I currently have openSUSE 11.0 installed and love it, but I’ve found that it simply doesn’t work right with my audio recording hardware, so I found that I can use Fedora for this, and install the CCRMA packages to get the recording thing. I’m ok with having a dual boot like this. My question is, since I have an existing openSUSE installation, what should I do about disk partitioning? I have a single 250GB SATA drive. Right now, SUSE has it all. I know that Fedora and SUSE can share a swap partition, but I’m not sure how I should create the Fedora partition. Should I use a separate partitioning program, or should I do the partitioning in the Fedora installation process? Also, I’m assuming that I will be able to access my SUSE /home partition from Fedora. I don’t know if I will share the /home if I have the option, since they will theoretically serve different purposes, but who knows. I may even eventually switch over to Fedora if I like it enough, but for now I think a dual boot will suffice.
Anyway, what should I do here?
AFAIK Fedora and SuSE share the same partitioning core, as do the other major distros, with is Parted (libparted). You don’t say how you have the disk partitioned, but my guess is that you allocated a very large amt of space to /home. You can resize that from the Fedora installation partitioner, or you can use a separate live-CD sort of tool, but essentially they’re the same.
You can certainly access the SuSE /home from Fedora, but as far as sharing the exact same /home between both distros, while that would work it might also be risky. It would certainly require close coordination.
Obviously this is a matter of personal pref, but what I have found to work best is to use /home strictly for what needs to be in /home, like email and the browser configuration. User “data” I keep on separate partitions, organized by data type. So for example, I have a large audio library that has its own storage, a large picture library with its own storage, and a large video library the same. On this primary workstation, besides XP and Vista, I have 4 linux OS’s, my production, a mirror, and 2 test. I find it easier to manage the storage if it is structured logically according to use. All the data partitions are accessible and changeable from all instances.
You will want to give a little thought to handling the boot. With just 2 instances, it’s not complicated. But 1 will need to be the primary and you will need to either direct boot from its menu.lst or chainload to the boot sector in the other instance.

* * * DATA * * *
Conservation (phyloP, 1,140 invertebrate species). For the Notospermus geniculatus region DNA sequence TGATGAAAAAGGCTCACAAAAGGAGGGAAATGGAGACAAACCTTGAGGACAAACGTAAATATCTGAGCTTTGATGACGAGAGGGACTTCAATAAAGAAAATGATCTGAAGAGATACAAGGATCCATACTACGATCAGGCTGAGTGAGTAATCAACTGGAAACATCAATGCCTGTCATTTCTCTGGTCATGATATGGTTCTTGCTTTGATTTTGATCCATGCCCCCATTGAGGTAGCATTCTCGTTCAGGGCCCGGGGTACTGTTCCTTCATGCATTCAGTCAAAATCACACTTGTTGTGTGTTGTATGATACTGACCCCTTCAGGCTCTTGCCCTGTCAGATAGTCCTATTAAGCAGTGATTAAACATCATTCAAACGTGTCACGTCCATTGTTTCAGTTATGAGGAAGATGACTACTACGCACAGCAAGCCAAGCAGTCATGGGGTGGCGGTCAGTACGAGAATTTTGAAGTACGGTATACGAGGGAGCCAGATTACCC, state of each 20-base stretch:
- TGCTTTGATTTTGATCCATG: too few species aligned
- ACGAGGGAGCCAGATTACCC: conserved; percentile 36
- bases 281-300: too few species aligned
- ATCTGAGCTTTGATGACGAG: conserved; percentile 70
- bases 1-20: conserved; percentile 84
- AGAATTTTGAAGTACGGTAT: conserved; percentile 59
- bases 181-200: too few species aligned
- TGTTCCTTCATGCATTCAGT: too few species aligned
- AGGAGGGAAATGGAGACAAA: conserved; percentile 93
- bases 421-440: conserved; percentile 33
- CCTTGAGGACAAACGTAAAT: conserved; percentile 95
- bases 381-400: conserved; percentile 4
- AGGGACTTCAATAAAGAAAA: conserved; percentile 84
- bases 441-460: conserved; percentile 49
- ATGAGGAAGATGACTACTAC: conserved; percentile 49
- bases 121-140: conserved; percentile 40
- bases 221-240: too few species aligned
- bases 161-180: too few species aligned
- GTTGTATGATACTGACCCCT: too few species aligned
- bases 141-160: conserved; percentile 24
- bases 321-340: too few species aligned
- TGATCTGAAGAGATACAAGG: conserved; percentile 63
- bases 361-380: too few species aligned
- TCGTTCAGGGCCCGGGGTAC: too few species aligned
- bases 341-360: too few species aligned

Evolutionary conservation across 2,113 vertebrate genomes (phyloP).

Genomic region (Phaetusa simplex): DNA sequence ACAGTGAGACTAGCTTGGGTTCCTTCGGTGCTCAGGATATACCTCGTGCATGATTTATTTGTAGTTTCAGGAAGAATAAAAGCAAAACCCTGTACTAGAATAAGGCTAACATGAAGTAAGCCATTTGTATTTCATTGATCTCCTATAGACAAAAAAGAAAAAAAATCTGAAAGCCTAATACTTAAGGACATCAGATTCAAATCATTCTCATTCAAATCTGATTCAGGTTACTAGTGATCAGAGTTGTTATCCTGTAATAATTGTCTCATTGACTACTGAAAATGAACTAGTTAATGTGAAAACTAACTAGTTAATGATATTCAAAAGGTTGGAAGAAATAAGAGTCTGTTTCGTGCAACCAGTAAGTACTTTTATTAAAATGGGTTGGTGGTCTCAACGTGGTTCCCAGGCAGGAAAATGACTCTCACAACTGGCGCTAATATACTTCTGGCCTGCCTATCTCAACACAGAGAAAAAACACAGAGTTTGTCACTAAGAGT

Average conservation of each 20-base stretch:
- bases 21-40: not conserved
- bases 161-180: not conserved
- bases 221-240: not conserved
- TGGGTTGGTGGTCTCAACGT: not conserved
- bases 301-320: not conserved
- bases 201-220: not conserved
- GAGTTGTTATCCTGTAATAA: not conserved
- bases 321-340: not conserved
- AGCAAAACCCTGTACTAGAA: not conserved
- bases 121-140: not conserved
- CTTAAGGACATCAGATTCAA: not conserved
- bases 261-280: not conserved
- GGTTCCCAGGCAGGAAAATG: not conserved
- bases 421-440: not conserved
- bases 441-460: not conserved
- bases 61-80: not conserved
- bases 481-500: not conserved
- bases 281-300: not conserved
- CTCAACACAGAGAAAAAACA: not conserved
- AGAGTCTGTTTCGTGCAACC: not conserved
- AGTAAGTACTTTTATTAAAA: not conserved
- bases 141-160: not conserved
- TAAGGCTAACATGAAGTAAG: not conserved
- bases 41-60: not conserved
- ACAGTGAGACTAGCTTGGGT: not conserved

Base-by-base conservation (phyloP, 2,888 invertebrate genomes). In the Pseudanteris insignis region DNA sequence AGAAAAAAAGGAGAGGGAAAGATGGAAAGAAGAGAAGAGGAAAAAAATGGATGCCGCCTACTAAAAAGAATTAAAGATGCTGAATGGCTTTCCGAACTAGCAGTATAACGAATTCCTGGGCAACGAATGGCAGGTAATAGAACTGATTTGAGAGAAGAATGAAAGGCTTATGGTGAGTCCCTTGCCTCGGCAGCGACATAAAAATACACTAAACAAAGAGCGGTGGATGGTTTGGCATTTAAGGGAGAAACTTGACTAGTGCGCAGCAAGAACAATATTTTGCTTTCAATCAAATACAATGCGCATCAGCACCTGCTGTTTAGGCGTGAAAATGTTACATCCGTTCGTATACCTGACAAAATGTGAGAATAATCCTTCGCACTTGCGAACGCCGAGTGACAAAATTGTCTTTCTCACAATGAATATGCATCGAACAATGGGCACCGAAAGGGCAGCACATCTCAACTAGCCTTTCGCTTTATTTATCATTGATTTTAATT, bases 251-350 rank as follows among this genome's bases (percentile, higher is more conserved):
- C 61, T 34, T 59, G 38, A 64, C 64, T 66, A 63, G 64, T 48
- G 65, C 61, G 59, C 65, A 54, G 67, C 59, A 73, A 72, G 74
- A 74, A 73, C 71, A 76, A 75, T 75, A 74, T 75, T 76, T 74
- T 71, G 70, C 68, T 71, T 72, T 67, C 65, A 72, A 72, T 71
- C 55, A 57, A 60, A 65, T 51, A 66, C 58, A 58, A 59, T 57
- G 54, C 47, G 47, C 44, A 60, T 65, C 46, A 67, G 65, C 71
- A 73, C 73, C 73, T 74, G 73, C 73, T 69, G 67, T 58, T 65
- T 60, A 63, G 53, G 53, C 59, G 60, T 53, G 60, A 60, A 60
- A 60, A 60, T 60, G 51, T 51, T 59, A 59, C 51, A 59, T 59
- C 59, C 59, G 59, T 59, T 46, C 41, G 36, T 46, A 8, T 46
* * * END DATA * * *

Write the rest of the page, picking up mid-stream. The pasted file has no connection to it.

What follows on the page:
Hope that helps.
Thanks for the advice. I usually keep documents and pictures in my /home, and not a whole lot else, other than temporary downloads and such. I have all my music on an external drive, and I don’t really do much with video so I don’t have to deal with that. I am glad that they will partition nicely though.
I was wondering about the boot loader situation. Here’s a question: assuming I might decide that I like Fedora better and want to get rid of openSUSE to free up space, how could I recover my boot loader, assuming I use openSUSE as the “master”, or visa versa? From waht I recall, restoring boot loaders can be tricky sometimes…
Naw, managing the boot loader isn’t a problem. Different ways to do it, but here’s one that is real simple . . . put each distro’s /boot on its own partition, i.e., there are two /boot partitions. If you have W$ on the machine, put that OS on the first partition, followed by the two linux /boot partitions. Then install grub in the boot sector of each /boot partition. In the MBR, install a generic bootstrap. That’s what Windows uses (all versions), it’s an option in SuSE. You can even find this code on the web, simple to install it with dd. Once it’s there, it stays there until its overwritten with something else. This old-fashioned generic MBR will look for the “active” primary partition, so given that almost always an extended partition is needed and an extended cannot be an “active”, that means one of the first three. What tells the code it is active is a bootable flag in the partition table. To switch the primary boot from Windows to SuSE to Fedora back and forth, all that’s required is toggling off/on the bootable flag, making that partition the boot volume. Cfdisk does this easily in linux, and its very easy to do in Windows in Disk Management. You have a boot loader in each of the boot sectors (Windows does this too, all versions), so you can chainload between them. With this method you can then also put the linux root partition wherever you wish, on any disk that you wish, don’t have to do anything other that change the partition point in the /boot partition’s menu.lst. Just a thought.
jacklab is i similar project have a read here and here
One caveat with this: when I tried setting up a Vista-SUSE-Ubuntu tri-boot, Ubuntu didn’t recognize my LVM partitions. It just saw 100GB of “unknown.” Not sure if that’ll hold true with Fedora. If you’re using ext3, that shouldn’t be a problem.
Geoff- I’m having a problem installing the JackLab repositories for some reason. I try to install the first one, and it keeps telling me that /pub/linux/misc/jacklab/openSUSE-11.0/RPMS/ is invalid or something like that. What’s going on?
“Something like that” is a bit difficult to diagnose. I’ve seen this particular server down for short stretches before; backups or ? In any event, I just added the repository no problem. What is easiest now in Add Repositories is just to paste the entire url . . .